If I ask you Mr. Speaker to tell me only 20 names in the whole country of indigenous Zimbabweans who have benefited from this Act on a large scale, the Minister will struggle to find the people that have benefited from the Indigenisation Act. Yet it is doing so much harm as a red flag to new direct investment. I would urge us to repeal this Act; revisit it and make sure that we attract more investment into the manufacturing, mining, agricultural and construction sectors. We need to see cranes in Harare, that will show you that the economy is responding.
China did three things to revamp their economy. They said they were going to pursue industrialisation, modernisation and reforms. These reforms….
THE ACTING SPEAKER: Order, Hon. Member you are left with five minutes.
HON. DR. MASHAKADA: These reforms, you know China is a communist country; a command economy but they realised the value of investment. So, they opened up to Foreign Direct Investment so that they would increase their productivity and infrastructural capacity. So, they locked in all investments and investment came into China from America, Taiwan, South Korea and Japan. All those countries were investing in a communist country.
The President of the day said, I do not care the colour of the cat, as long as it catches mice. That is wisdom. You do not block or lock away investment. Let investment come. Do you know that China went to the extent of inviting Singapore to build one of the best Special Economic Zones in China? Just across Hong Kong, there is booming a Special Economic Zone built by Singapore. China gave Singapore 30 years to run the Special Economic Zones; the local municipality and all the infrastructure that Singapore invested.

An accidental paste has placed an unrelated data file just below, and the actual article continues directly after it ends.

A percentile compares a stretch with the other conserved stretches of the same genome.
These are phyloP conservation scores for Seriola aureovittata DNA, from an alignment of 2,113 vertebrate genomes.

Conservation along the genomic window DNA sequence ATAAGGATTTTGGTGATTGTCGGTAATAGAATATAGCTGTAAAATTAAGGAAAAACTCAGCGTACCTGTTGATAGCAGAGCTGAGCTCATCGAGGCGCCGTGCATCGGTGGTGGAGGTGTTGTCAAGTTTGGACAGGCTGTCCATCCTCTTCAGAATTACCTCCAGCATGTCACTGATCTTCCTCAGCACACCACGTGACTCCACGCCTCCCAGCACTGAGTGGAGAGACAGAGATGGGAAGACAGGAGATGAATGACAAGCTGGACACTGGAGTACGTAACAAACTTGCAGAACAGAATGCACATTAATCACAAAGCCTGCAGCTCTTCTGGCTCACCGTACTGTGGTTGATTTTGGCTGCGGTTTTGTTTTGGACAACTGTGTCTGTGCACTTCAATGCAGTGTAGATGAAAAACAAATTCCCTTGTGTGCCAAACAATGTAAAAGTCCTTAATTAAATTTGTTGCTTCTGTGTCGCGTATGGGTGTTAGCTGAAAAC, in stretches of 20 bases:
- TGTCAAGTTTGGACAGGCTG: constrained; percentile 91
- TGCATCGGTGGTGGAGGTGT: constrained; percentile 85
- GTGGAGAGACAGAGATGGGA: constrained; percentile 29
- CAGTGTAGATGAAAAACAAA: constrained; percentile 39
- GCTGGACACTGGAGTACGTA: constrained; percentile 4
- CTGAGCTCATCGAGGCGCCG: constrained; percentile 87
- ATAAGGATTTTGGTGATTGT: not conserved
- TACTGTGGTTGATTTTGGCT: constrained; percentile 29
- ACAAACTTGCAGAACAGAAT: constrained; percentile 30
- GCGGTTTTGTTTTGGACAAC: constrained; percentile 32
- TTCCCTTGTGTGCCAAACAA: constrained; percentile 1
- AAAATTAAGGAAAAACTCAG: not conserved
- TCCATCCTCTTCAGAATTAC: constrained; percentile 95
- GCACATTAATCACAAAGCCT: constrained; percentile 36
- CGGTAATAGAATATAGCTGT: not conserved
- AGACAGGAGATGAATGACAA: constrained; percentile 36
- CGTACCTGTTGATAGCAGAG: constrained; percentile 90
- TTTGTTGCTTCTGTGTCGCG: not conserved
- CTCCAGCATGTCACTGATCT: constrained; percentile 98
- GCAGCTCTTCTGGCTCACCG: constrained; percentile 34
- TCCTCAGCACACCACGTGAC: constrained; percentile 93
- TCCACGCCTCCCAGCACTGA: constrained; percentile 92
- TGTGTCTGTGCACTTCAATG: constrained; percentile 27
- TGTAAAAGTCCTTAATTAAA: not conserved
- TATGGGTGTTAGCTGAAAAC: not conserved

After 30 years, Singapore handed over everything to China. Now, who is benefiting at the end of the day? It is China, that is why they are now the second largest economy. Economic dirigisme does not work. We need to pay attention to investment.
I am also encouraged that development partners, from what Minister Chinamasa said, poured in about $500 million in various projects in this country. It speaks volumes to issues of bilateral and multi-lateral relations. We need to continue to improve our engagement with development partners and multi-lateral organisations so that they can complement our developmental efforts.
On public debt, I think we have performed dismally. We have only serviced our debt with IMF, which is to the tune of $150 million. Since the LIMA Agreement of 2015 and by the way, in LIMA Minister Chinamasa had undertaken to clear the debt, at least by end of 2016 but there are a lot of challenges. We still owe African Development Bank over $600 million and the World Bank about $1.2 billion. We are not making progress in our re-engagement efforts. Why, because we have to deal with other toxic issues that affects our relations with European Union, the Paris Club and so on. We need also to address these toxic issues.
What image does it give when we hear that the business premises of a Vice President of a party has been burnt – [HON. MEMBERS: Hear, hear.] – Hon. Mudzuri’s enterprise has been burnt down – [HON. MEMBERS: Inaudible interjections.] – These are confidence issues that will affect the budget.
In assessing the budget, you do not only look at the macro-economic things that I have been doing, you also look at the confidence issues as they affect the tenure and out-turn of the budget. You can only ignore that on your own peril because an economy is a holistic entity, you do not have to be blinkered. However, I would like to thank the Minister for continuing to make efforts to stay the course under very difficult fiscal conditions. I hope that if other Cabinet Minister were going to be as hard working as he is, I think this country will be turned around. Thank you.